Pope Warns of Modern 'Spiritual Barrenness'

By Daniel Williams
Washington Post Foreign Service
Monday, December 26, 2005

VATICAN CITY, Dec. 25 -- Pope Benedict XVI, standing on the spot where he appeared as the newly elected pontiff last spring, delivered his first Christmas message to a large crowd in St. Peter's Square and warned of dangers of technological advance made in the absence of religious belief.

"Today we can marshal vast material resources," he said from a balcony to thousands of people below as rain poured down from gray skies. "But the men and women in our technological age risk becoming victims of their own intellectual and technical achievements, ending up in spiritual barrenness and emptiness of heart.

"The modern age is often seen as an awakening of reason from its slumbers, humanity's enlightenment after an age of darkness," he said. "Yet without the light of Christ, the light of reason is not sufficient to enlighten humanity and the world."

In his homily at midnight Mass in St. Peter's Basilica, a few hours before his appearance in the square, Benedict made a reference to the church's ban on abortion, saying that God's love shines on each child, "even on those still unborn."

The pope's Christmas appearance was much anticipated, in part to see how he would measure up to John Paul II in terms of charisma and stamina. Benedict, declaring "Merry Christmas" in 30 languages, presided at the two-hour midnight Mass without signs of fatigue and braved the foul weather to speak to the assembled crowd at St. Peter's.

In the traditional Christmas message, titled "Urbi et Orbi," Latin for "to the city and the world," Benedict reviewed world conditions. Speaking in Italian, he prayed for "courage to people of goodwill in the Holy Land, in Iraq, in Lebanon, where signs of hope, which are not lacking, need to be confirmed by actions inspired by fairness and wisdom."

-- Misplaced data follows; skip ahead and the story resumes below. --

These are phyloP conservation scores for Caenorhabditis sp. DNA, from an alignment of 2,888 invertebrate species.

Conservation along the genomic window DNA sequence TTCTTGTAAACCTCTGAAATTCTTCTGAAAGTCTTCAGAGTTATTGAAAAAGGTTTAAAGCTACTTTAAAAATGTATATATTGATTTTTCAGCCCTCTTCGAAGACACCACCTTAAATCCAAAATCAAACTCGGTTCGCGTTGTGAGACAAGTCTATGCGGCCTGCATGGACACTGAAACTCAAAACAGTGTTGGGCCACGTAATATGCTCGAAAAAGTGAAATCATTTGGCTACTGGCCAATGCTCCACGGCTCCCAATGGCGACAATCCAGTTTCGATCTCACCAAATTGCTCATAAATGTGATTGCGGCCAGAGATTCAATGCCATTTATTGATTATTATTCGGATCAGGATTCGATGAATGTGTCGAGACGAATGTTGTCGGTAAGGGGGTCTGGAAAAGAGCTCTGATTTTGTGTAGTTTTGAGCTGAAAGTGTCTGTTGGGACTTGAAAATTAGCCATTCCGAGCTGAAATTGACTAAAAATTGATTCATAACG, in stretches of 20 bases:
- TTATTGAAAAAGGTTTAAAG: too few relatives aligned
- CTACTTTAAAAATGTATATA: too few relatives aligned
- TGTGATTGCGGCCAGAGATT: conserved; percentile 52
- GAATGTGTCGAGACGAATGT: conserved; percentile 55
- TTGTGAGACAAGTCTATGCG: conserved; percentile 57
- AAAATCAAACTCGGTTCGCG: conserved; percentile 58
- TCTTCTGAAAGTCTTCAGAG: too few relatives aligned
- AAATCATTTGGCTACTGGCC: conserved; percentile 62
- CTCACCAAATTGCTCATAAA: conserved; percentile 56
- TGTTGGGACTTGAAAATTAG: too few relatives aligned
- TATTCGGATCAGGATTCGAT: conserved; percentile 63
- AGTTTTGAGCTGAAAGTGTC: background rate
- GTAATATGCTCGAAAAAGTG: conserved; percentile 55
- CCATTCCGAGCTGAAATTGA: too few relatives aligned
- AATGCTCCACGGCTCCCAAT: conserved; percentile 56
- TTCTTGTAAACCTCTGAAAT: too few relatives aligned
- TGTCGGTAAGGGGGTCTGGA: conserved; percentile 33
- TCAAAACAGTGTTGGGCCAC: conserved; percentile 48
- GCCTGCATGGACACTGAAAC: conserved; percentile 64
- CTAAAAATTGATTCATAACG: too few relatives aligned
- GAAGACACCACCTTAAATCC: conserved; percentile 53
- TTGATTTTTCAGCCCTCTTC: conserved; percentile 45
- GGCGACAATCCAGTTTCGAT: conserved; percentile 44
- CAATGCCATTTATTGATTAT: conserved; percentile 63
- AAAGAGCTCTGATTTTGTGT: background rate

The pontiff said the suffering refugees in Darfur, a region of western Sudan, need protection of their "most elementary rights," and he appealed for resolution of "dangerous disputes" in South Asia and on the Korean Peninsula.

"A united humanity will be able to confront the troubling problems of the present time: from the menace of terrorism to the humiliating poverty in which millions of human beings live, from the proliferation of weapons to the pandemics and the environmental destruction which threaten the future of our planet," he said. Benedict, wearing a gold miter and glittering gold cape with white vestments, stood on the balcony over the main door at St. Peter's Basilica.

The crowd applauded and cheered. Before the pope's appearance, a military band serenaded the people waiting in the rain.

Benedict, who has made few comments on social issues during his papacy, called for a battle against poverty in the name of Jesus. "Do not fear. Put your trust in Him!" he said. "The life-giving power of His light is an incentive for building a new world order based on just, ethical and economic relationships."

© 2005 The Washington Post Company